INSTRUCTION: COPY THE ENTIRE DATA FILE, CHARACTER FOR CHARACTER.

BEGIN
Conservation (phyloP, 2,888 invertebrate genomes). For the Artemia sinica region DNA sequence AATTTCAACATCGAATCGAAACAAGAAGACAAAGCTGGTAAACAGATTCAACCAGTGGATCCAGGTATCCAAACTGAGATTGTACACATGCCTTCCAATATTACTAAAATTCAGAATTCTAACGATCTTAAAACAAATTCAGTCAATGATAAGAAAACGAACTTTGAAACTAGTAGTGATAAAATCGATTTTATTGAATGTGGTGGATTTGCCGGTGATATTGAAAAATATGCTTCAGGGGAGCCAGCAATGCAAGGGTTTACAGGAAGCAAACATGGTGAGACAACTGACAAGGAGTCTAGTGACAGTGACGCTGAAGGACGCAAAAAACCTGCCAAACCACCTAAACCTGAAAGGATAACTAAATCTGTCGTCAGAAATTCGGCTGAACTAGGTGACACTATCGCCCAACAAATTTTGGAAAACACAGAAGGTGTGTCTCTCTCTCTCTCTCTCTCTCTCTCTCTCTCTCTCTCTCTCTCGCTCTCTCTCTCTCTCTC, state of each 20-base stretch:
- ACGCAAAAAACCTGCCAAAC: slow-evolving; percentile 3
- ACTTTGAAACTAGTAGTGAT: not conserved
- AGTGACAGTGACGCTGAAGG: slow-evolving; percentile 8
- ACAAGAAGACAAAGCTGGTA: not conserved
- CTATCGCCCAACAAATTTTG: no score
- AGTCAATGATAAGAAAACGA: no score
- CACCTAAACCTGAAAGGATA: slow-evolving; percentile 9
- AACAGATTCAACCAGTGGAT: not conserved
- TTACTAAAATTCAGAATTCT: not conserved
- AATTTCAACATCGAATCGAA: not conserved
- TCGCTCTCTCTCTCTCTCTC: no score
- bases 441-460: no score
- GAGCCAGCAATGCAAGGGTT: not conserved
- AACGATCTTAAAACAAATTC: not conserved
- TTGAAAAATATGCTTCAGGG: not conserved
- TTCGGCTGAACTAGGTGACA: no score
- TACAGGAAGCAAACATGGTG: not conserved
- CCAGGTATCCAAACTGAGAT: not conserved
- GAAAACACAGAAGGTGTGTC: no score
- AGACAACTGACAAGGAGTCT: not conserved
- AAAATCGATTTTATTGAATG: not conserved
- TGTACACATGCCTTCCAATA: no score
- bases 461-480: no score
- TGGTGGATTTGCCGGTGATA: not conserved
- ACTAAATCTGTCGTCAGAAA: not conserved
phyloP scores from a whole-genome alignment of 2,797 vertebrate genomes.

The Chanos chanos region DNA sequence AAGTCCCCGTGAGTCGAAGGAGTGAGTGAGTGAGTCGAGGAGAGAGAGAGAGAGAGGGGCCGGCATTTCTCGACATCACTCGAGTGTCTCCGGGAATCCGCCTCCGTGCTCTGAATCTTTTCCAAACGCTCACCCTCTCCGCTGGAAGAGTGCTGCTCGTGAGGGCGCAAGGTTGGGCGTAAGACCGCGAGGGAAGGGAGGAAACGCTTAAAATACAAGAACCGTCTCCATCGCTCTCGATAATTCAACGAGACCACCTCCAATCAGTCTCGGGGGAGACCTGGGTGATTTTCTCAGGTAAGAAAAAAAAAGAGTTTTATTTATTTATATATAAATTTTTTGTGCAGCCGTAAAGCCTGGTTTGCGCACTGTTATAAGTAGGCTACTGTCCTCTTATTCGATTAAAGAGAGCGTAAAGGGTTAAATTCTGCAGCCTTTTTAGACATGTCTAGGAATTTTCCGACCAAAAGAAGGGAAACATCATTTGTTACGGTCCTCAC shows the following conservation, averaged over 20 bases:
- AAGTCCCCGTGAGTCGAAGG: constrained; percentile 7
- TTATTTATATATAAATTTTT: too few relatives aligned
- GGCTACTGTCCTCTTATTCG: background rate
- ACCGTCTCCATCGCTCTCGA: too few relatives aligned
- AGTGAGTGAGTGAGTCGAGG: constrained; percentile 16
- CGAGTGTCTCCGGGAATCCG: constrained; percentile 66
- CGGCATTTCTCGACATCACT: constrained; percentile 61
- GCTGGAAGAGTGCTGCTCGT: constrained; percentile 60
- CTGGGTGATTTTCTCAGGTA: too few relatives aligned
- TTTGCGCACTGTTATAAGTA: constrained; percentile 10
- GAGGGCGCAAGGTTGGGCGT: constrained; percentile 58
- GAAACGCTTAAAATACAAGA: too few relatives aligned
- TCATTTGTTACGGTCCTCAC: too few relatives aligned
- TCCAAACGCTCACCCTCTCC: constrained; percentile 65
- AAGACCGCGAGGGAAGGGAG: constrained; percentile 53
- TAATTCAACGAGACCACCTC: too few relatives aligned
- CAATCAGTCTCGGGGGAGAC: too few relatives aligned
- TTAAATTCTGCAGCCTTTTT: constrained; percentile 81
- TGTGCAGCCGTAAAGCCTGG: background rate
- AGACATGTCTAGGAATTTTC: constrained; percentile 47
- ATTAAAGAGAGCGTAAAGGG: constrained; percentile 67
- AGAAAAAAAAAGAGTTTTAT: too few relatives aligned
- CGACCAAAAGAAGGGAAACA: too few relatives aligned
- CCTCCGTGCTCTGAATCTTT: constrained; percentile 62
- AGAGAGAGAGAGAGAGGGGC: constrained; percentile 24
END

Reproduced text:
Conservation (phyloP, 2,888 invertebrate genomes). For the Artemia sinica region DNA sequence AATTTCAACATCGAATCGAAACAAGAAGACAAAGCTGGTAAACAGATTCAACCAGTGGATCCAGGTATCCAAACTGAGATTGTACACATGCCTTCCAATATTACTAAAATTCAGAATTCTAACGATCTTAAAACAAATTCAGTCAATGATAAGAAAACGAACTTTGAAACTAGTAGTGATAAAATCGATTTTATTGAATGTGGTGGATTTGCCGGTGATATTGAAAAATATGCTTCAGGGGAGCCAGCAATGCAAGGGTTTACAGGAAGCAAACATGGTGAGACAACTGACAAGGAGTCTAGTGACAGTGACGCTGAAGGACGCAAAAAACCTGCCAAACCACCTAAACCTGAAAGGATAACTAAATCTGTCGTCAGAAATTCGGCTGAACTAGGTGACACTATCGCCCAACAAATTTTGGAAAACACAGAAGGTGTGTCTCTCTCTCTCTCTCTCTCTCTCTCTCTCTCTCTCTCTCTCTCGCTCTCTCTCTCTCTCTC, state of each 20-base stretch:
- ACGCAAAAAACCTGCCAAAC: slow-evolving; percentile 3
- ACTTTGAAACTAGTAGTGAT: not conserved
- AGTGACAGTGACGCTGAAGG: slow-evolving; percentile 8
- ACAAGAAGACAAAGCTGGTA: not conserved
- CTATCGCCCAACAAATTTTG: no score
- AGTCAATGATAAGAAAACGA: no score
- CACCTAAACCTGAAAGGATA: slow-evolving; percentile 9
- AACAGATTCAACCAGTGGAT: not conserved
- TTACTAAAATTCAGAATTCT: not conserved
- AATTTCAACATCGAATCGAA: not conserved
- TCGCTCTCTCTCTCTCTCTC: no score
- bases 441-460: no score
- GAGCCAGCAATGCAAGGGTT: not conserved
- AACGATCTTAAAACAAATTC: not conserved
- TTGAAAAATATGCTTCAGGG: not conserved
- TTCGGCTGAACTAGGTGACA: no score
- TACAGGAAGCAAACATGGTG: not conserved
- CCAGGTATCCAAACTGAGAT: not conserved
- GAAAACACAGAAGGTGTGTC: no score
- AGACAACTGACAAGGAGTCT: not conserved
- AAAATCGATTTTATTGAATG: not conserved
- TGTACACATGCCTTCCAATA: no score
- bases 461-480: no score
- TGGTGGATTTGCCGGTGATA: not conserved
- ACTAAATCTGTCGTCAGAAA: not conserved
phyloP scores from a whole-genome alignment of 2,797 vertebrate genomes.

The Chanos chanos region DNA sequence AAGTCCCCGTGAGTCGAAGGAGTGAGTGAGTGAGTCGAGGAGAGAGAGAGAGAGAGGGGCCGGCATTTCTCGACATCACTCGAGTGTCTCCGGGAATCCGCCTCCGTGCTCTGAATCTTTTCCAAACGCTCACCCTCTCCGCTGGAAGAGTGCTGCTCGTGAGGGCGCAAGGTTGGGCGTAAGACCGCGAGGGAAGGGAGGAAACGCTTAAAATACAAGAACCGTCTCCATCGCTCTCGATAATTCAACGAGACCACCTCCAATCAGTCTCGGGGGAGACCTGGGTGATTTTCTCAGGTAAGAAAAAAAAAGAGTTTTATTTATTTATATATAAATTTTTTGTGCAGCCGTAAAGCCTGGTTTGCGCACTGTTATAAGTAGGCTACTGTCCTCTTATTCGATTAAAGAGAGCGTAAAGGGTTAAATTCTGCAGCCTTTTTAGACATGTCTAGGAATTTTCCGACCAAAAGAAGGGAAACATCATTTGTTACGGTCCTCAC shows the following conservation, averaged over 20 bases:
- AAGTCCCCGTGAGTCGAAGG: constrained; percentile 7
- TTATTTATATATAAATTTTT: too few relatives aligned
- GGCTACTGTCCTCTTATTCG: background rate
- ACCGTCTCCATCGCTCTCGA: too few relatives aligned
- AGTGAGTGAGTGAGTCGAGG: constrained; percentile 16
- CGAGTGTCTCCGGGAATCCG: constrained; percentile 66
- CGGCATTTCTCGACATCACT: constrained; percentile 61
- GCTGGAAGAGTGCTGCTCGT: constrained; percentile 60
- CTGGGTGATTTTCTCAGGTA: too few relatives aligned
- TTTGCGCACTGTTATAAGTA: constrained; percentile 10
- GAGGGCGCAAGGTTGGGCGT: constrained; percentile 58
- GAAACGCTTAAAATACAAGA: too few relatives aligned
- TCATTTGTTACGGTCCTCAC: too few relatives aligned
- TCCAAACGCTCACCCTCTCC: constrained; percentile 65
- AAGACCGCGAGGGAAGGGAG: constrained; percentile 53
- TAATTCAACGAGACCACCTC: too few relatives aligned
- CAATCAGTCTCGGGGGAGAC: too few relatives aligned
- TTAAATTCTGCAGCCTTTTT: constrained; percentile 81
- TGTGCAGCCGTAAAGCCTGG: background rate
- AGACATGTCTAGGAATTTTC: constrained; percentile 47
- ATTAAAGAGAGCGTAAAGGG: constrained; percentile 67
- AGAAAAAAAAAGAGTTTTAT: too few relatives aligned
- CGACCAAAAGAAGGGAAACA: too few relatives aligned
- CCTCCGTGCTCTGAATCTTT: constrained; percentile 62
- AGAGAGAGAGAGAGAGGGGC: constrained; percentile 24